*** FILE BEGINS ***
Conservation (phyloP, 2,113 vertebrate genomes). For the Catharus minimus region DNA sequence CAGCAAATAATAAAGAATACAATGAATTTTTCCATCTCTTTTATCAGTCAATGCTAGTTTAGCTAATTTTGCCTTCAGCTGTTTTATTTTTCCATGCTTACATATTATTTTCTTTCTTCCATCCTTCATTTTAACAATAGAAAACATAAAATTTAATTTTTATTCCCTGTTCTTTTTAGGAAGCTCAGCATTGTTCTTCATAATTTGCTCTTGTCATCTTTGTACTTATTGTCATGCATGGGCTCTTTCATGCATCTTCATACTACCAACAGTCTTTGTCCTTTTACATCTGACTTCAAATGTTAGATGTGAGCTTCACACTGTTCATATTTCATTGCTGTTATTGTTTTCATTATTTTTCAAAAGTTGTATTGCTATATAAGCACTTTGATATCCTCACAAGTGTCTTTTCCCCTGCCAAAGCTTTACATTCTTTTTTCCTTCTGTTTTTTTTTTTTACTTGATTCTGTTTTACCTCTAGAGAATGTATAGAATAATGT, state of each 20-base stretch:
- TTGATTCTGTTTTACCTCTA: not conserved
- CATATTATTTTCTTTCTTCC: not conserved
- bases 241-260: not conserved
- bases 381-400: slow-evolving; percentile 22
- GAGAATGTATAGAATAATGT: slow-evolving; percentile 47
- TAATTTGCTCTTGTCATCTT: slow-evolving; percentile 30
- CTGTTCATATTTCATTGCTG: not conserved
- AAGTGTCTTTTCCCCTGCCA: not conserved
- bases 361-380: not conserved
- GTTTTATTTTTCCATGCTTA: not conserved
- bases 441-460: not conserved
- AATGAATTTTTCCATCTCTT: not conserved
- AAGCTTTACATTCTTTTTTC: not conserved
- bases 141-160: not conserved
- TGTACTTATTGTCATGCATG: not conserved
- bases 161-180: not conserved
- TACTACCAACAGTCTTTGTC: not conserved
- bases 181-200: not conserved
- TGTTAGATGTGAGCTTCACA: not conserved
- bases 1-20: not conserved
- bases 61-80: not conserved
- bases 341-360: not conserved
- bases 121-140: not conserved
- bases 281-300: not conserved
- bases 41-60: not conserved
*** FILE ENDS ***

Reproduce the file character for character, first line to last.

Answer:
Conservation (phyloP, 2,113 vertebrate genomes). For the Catharus minimus region DNA sequence CAGCAAATAATAAAGAATACAATGAATTTTTCCATCTCTTTTATCAGTCAATGCTAGTTTAGCTAATTTTGCCTTCAGCTGTTTTATTTTTCCATGCTTACATATTATTTTCTTTCTTCCATCCTTCATTTTAACAATAGAAAACATAAAATTTAATTTTTATTCCCTGTTCTTTTTAGGAAGCTCAGCATTGTTCTTCATAATTTGCTCTTGTCATCTTTGTACTTATTGTCATGCATGGGCTCTTTCATGCATCTTCATACTACCAACAGTCTTTGTCCTTTTACATCTGACTTCAAATGTTAGATGTGAGCTTCACACTGTTCATATTTCATTGCTGTTATTGTTTTCATTATTTTTCAAAAGTTGTATTGCTATATAAGCACTTTGATATCCTCACAAGTGTCTTTTCCCCTGCCAAAGCTTTACATTCTTTTTTCCTTCTGTTTTTTTTTTTTACTTGATTCTGTTTTACCTCTAGAGAATGTATAGAATAATGT, state of each 20-base stretch:
- TTGATTCTGTTTTACCTCTA: not conserved
- CATATTATTTTCTTTCTTCC: not conserved
- bases 241-260: not conserved
- bases 381-400: slow-evolving; percentile 22
- GAGAATGTATAGAATAATGT: slow-evolving; percentile 47
- TAATTTGCTCTTGTCATCTT: slow-evolving; percentile 30
- CTGTTCATATTTCATTGCTG: not conserved
- AAGTGTCTTTTCCCCTGCCA: not conserved
- bases 361-380: not conserved
- GTTTTATTTTTCCATGCTTA: not conserved
- bases 441-460: not conserved
- AATGAATTTTTCCATCTCTT: not conserved
- AAGCTTTACATTCTTTTTTC: not conserved
- bases 141-160: not conserved
- TGTACTTATTGTCATGCATG: not conserved
- bases 161-180: not conserved
- TACTACCAACAGTCTTTGTC: not conserved
- bases 181-200: not conserved
- TGTTAGATGTGAGCTTCACA: not conserved
- bases 1-20: not conserved
- bases 61-80: not conserved
- bases 341-360: not conserved
- bases 121-140: not conserved
- bases 281-300: not conserved
- bases 41-60: not conserved